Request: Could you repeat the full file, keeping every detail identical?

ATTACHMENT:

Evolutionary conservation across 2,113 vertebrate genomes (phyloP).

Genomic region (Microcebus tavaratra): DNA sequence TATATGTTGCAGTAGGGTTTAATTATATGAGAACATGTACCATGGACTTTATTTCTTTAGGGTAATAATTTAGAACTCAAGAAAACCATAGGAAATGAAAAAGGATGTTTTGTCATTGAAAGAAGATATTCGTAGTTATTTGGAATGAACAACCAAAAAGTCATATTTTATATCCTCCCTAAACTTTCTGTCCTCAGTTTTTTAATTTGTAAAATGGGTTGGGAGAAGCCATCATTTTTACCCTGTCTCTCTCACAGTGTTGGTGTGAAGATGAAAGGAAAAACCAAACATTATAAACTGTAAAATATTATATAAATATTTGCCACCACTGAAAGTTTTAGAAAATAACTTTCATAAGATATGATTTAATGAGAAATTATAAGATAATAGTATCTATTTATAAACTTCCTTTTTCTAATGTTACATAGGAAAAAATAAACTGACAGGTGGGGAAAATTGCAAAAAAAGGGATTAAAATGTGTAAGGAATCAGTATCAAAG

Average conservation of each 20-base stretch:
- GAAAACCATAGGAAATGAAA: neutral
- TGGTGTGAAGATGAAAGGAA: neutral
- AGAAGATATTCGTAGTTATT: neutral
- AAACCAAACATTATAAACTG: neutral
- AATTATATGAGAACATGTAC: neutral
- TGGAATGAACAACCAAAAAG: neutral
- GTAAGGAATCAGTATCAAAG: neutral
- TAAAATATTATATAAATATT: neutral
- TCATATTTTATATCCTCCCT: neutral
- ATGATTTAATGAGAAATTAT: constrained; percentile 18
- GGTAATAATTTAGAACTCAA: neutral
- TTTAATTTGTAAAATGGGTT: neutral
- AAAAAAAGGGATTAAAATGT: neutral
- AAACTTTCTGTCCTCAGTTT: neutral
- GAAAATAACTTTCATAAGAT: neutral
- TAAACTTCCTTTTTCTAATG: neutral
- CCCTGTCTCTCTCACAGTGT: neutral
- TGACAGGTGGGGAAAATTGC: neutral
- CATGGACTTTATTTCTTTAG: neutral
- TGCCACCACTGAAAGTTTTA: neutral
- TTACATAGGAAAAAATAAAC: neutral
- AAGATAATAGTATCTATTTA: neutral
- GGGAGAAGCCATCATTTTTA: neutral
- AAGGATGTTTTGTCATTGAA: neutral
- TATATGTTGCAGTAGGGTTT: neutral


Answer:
Evolutionary conservation across 2,113 vertebrate genomes (phyloP).

Genomic region (Microcebus tavaratra): DNA sequence TATATGTTGCAGTAGGGTTTAATTATATGAGAACATGTACCATGGACTTTATTTCTTTAGGGTAATAATTTAGAACTCAAGAAAACCATAGGAAATGAAAAAGGATGTTTTGTCATTGAAAGAAGATATTCGTAGTTATTTGGAATGAACAACCAAAAAGTCATATTTTATATCCTCCCTAAACTTTCTGTCCTCAGTTTTTTAATTTGTAAAATGGGTTGGGAGAAGCCATCATTTTTACCCTGTCTCTCTCACAGTGTTGGTGTGAAGATGAAAGGAAAAACCAAACATTATAAACTGTAAAATATTATATAAATATTTGCCACCACTGAAAGTTTTAGAAAATAACTTTCATAAGATATGATTTAATGAGAAATTATAAGATAATAGTATCTATTTATAAACTTCCTTTTTCTAATGTTACATAGGAAAAAATAAACTGACAGGTGGGGAAAATTGCAAAAAAAGGGATTAAAATGTGTAAGGAATCAGTATCAAAG

Average conservation of each 20-base stretch:
- GAAAACCATAGGAAATGAAA: neutral
- TGGTGTGAAGATGAAAGGAA: neutral
- AGAAGATATTCGTAGTTATT: neutral
- AAACCAAACATTATAAACTG: neutral
- AATTATATGAGAACATGTAC: neutral
- TGGAATGAACAACCAAAAAG: neutral
- GTAAGGAATCAGTATCAAAG: neutral
- TAAAATATTATATAAATATT: neutral
- TCATATTTTATATCCTCCCT: neutral
- ATGATTTAATGAGAAATTAT: constrained; percentile 18
- GGTAATAATTTAGAACTCAA: neutral
- TTTAATTTGTAAAATGGGTT: neutral
- AAAAAAAGGGATTAAAATGT: neutral
- AAACTTTCTGTCCTCAGTTT: neutral
- GAAAATAACTTTCATAAGAT: neutral
- TAAACTTCCTTTTTCTAATG: neutral
- CCCTGTCTCTCTCACAGTGT: neutral
- TGACAGGTGGGGAAAATTGC: neutral
- CATGGACTTTATTTCTTTAG: neutral
- TGCCACCACTGAAAGTTTTA: neutral
- TTACATAGGAAAAAATAAAC: neutral
- AAGATAATAGTATCTATTTA: neutral
- GGGAGAAGCCATCATTTTTA: neutral
- AAGGATGTTTTGTCATTGAA: neutral
- TATATGTTGCAGTAGGGTTT: neutral